The askNivi chatbot, funded by GCC with MSD for Mothers, provides sexual reproductive health advice on mobile. Photo by: Katie G. Nelson

The United Nations Population Fund believes COVID-19 has put reproductive, maternal, newborn, child, and adolescent health further at risk in critical places, estimating that over 47 million women may have lost access to contraception, resulting in a potential 7 million unintended pregnancies. Maternal mortality could also see an increase, according to The Lancet, a result of decreased coverage of essential maternal and child health interventions.

Yet it can be a struggle for local private sector providers to secure the initial funding they need to get an RMNCAH solution off the ground. Dr. Annie Theriault, chief investment officer at Grand Challenges Canada — an innovation funder that supports both nonprofit and for-profit organizations developing and transitioning to scale solutions to health and development challenges in low- and middle-income countries and Canada — where she also oversees the Every Woman Every Child Innovation Marketplace, urged more players to provide early-stage capital for social entrepreneurs specifically within maternal health.

“We do understand that a lot of the individuals benefit from the services that they receive from these private providers — whether it’s a private health provider or an application that helps them through a maternal journey — and so I’d like to see more players be willing to provide that early stage capital to limit the stop-go growth pattern we often observe,” she said, adding that consideration should be given as to whether something is more suited toward a grant, more commercial investment or a blended structure among a group of investors with different risk-reward preferences.

Speaking to Devex, Theriault explained how GCC engages with the private sector under the RMNCAH umbrella and the benefits of these collaborations.

This conversation has been edited for length and clarity.

Private sector engagement 

As defined by OECD, this is an activity that aims to engage the private sector for development results, which involve the active participation of the private sector. The definition is deliberately broad in order to capture all modalities for engaging the private sector in development cooperation from informal collaborations to more formalized partnerships.

To read more about the definition and how Maternity Matters: Funding the Future is exploring the topic, click here.

Grand Challenges Canada specifically invests in early-stage innovations. How is the private sector utilized to develop and scale these innovations?

To give you perspective, we have funded over 1,300 projects in 106 countries, approximately 20% of which are led by private companies. It’s a very large number of projects and our mandate from the government of Canada is really to leverage every dollar that we invest with other capital from other sources and some of those sources come from the private sector.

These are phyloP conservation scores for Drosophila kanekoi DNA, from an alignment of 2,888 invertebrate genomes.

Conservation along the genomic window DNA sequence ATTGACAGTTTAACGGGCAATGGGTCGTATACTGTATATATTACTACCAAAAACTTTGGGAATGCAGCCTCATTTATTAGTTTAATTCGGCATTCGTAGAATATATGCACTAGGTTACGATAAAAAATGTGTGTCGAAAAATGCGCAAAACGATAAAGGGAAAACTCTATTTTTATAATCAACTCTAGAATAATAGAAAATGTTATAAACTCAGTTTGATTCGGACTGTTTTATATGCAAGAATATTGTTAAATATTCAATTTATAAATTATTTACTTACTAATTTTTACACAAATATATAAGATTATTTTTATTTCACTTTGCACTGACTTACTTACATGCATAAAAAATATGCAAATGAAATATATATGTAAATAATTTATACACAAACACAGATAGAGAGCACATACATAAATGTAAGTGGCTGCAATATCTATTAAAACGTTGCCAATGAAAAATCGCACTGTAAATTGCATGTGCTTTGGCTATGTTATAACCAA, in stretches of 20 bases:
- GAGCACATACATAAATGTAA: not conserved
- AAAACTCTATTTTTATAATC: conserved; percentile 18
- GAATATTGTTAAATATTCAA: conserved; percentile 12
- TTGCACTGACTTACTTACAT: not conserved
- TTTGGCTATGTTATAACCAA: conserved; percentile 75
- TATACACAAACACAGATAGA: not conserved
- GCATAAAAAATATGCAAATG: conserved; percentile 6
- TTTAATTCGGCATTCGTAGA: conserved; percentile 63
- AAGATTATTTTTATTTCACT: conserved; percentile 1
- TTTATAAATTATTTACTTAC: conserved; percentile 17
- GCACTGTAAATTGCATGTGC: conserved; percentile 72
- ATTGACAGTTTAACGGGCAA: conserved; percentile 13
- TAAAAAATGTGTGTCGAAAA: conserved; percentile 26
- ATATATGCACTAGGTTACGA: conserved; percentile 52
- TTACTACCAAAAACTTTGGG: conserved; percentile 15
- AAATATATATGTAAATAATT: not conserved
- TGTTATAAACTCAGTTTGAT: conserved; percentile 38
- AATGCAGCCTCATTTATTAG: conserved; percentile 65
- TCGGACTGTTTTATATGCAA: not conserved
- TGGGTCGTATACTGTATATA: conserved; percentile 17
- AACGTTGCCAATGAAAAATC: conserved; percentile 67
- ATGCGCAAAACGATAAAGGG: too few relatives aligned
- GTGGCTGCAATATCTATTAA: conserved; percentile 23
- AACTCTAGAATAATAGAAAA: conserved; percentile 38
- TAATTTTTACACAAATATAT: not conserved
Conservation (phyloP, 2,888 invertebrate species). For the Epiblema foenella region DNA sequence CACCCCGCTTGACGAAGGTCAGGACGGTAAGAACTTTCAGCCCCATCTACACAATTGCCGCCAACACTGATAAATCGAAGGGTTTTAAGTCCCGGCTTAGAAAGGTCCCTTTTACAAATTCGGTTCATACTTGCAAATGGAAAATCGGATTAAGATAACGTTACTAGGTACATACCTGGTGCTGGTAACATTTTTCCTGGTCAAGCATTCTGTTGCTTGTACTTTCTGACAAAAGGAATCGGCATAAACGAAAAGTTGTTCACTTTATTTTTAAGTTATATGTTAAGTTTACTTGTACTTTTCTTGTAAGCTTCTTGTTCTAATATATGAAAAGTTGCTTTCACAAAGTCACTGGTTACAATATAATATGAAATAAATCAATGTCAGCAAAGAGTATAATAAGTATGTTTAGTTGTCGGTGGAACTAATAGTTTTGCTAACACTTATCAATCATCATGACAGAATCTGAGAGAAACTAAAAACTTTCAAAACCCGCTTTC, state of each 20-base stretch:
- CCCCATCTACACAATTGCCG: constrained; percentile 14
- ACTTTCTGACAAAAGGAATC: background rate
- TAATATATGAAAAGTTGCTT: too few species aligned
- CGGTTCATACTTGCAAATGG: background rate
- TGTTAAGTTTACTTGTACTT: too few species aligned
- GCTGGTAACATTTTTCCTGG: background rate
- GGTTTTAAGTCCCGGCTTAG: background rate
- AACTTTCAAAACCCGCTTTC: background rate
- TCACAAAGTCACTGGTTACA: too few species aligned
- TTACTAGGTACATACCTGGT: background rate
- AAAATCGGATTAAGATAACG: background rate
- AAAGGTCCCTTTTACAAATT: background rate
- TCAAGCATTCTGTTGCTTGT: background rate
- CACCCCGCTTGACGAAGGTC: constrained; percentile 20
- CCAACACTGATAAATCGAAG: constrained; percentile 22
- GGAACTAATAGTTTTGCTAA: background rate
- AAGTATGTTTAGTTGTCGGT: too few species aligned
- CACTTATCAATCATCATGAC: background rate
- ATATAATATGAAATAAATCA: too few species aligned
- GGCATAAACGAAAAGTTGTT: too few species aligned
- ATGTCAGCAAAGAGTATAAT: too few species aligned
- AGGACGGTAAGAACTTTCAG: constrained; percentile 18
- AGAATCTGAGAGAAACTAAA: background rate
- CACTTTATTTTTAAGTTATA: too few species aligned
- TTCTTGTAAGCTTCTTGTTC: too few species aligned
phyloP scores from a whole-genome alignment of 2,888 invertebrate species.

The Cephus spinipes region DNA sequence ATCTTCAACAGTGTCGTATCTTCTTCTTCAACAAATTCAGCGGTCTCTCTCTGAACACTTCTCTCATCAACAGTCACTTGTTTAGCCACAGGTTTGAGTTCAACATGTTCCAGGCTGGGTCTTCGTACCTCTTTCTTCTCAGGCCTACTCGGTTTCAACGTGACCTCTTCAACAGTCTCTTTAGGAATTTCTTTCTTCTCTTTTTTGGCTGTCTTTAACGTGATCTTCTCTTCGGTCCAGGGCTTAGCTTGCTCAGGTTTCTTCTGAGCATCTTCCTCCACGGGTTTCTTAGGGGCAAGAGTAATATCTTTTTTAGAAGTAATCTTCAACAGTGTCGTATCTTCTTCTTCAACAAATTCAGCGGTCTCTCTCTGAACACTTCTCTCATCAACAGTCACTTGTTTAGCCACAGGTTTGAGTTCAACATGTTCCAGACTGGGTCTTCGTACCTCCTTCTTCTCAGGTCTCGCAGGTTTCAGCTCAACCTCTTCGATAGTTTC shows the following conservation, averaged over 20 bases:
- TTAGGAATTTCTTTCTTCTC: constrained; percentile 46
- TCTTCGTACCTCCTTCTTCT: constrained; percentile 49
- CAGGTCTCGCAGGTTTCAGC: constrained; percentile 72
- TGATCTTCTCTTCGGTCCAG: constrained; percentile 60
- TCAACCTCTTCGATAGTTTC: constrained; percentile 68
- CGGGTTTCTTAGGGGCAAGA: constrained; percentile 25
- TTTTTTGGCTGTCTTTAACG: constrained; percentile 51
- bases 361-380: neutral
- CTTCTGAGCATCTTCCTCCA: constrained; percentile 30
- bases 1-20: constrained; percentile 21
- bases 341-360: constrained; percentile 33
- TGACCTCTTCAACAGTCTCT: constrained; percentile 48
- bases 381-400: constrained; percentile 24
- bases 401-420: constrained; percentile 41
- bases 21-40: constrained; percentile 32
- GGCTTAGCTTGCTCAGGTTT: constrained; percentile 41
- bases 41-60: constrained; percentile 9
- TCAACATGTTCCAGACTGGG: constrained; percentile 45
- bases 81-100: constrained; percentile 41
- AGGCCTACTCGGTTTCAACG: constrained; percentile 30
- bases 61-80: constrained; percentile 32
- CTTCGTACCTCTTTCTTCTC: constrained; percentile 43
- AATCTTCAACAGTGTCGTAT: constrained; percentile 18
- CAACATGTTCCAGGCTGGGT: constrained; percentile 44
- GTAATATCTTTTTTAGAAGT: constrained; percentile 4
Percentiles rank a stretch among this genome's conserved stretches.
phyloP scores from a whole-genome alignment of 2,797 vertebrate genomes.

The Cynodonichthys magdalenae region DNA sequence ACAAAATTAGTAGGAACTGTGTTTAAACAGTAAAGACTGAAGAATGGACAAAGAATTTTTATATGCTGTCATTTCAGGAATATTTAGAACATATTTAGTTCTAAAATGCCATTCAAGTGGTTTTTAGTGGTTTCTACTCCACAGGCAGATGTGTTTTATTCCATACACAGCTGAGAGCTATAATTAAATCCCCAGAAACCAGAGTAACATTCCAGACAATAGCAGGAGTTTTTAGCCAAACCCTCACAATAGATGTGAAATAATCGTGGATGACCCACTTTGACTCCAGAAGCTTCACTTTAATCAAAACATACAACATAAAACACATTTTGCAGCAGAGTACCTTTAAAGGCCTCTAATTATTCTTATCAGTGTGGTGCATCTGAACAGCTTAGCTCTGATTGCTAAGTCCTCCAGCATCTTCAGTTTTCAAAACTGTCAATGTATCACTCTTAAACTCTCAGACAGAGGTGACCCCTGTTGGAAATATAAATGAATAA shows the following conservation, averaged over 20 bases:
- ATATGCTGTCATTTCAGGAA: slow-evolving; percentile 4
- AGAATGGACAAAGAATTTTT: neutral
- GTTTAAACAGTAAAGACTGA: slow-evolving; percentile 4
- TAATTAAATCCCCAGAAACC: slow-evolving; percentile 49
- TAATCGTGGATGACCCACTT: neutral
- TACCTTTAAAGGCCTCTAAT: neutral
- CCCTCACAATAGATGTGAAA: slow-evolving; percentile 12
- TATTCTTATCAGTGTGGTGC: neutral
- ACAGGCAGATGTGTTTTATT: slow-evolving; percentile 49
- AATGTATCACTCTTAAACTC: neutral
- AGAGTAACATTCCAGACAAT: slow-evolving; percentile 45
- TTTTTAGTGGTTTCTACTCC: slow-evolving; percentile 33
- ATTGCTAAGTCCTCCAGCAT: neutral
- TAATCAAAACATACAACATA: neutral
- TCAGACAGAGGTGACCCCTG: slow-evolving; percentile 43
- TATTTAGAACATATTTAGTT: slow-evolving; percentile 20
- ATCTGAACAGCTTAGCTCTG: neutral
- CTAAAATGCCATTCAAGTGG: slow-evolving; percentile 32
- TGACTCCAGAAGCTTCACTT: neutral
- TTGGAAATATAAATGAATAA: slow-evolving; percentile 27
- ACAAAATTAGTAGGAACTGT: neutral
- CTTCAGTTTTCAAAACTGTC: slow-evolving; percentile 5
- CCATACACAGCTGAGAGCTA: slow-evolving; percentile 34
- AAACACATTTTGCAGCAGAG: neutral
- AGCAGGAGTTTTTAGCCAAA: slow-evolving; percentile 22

You can find out more information on the impact GCC has made since its inception on our 10 years of impact page, which was launched to commemorate a decade of doing this important work.

In total, GCC matches our investments by $2.19 for every dollar that we invest and about 12% of the total co-investment comes from the private sector. That’s composed of three categories: One is multinationals, so organizations like Philips or Merck; funds and accelerators; and angels and other types of investors.

As an organization, we really like that when we invest in a social enterprise, we see other investors come in at the same time from the private sector for a lot of reasons, but primarily because of the way we’re structured. We fund projects and so investees receive our capital according to specific recipes, roles, and a budget ahead of time.

What we find is that funds, accelerators, and multinationals invest more traditionally. They can put their capital toward building the organization to help with their growth, which in turn drives impact.

I should say that we would love to see the level of those collaborations grow and to co-invest with more new players from the private sector, especially new impact funds and accelerators, as they can provide strong validation for the work entrepreneurs do and also provide a significant amount of hands-on support to their investees that can complement the support we provide.

Can you give an example of such a collaboration?

Jacaranda Health is one of our investees. They operate a maternal health delivery center in Nairobi and in their most recent financings the co-investors included Asia Africa Investment and Consulting — a venture capital firm based in Japan and Nairobi — the UBS Optimus Foundation, which funnels angel investor capital or private investor capital, Johnson & Johnson, a multinational, and SwedFund, the Swedish Development Finance Institution.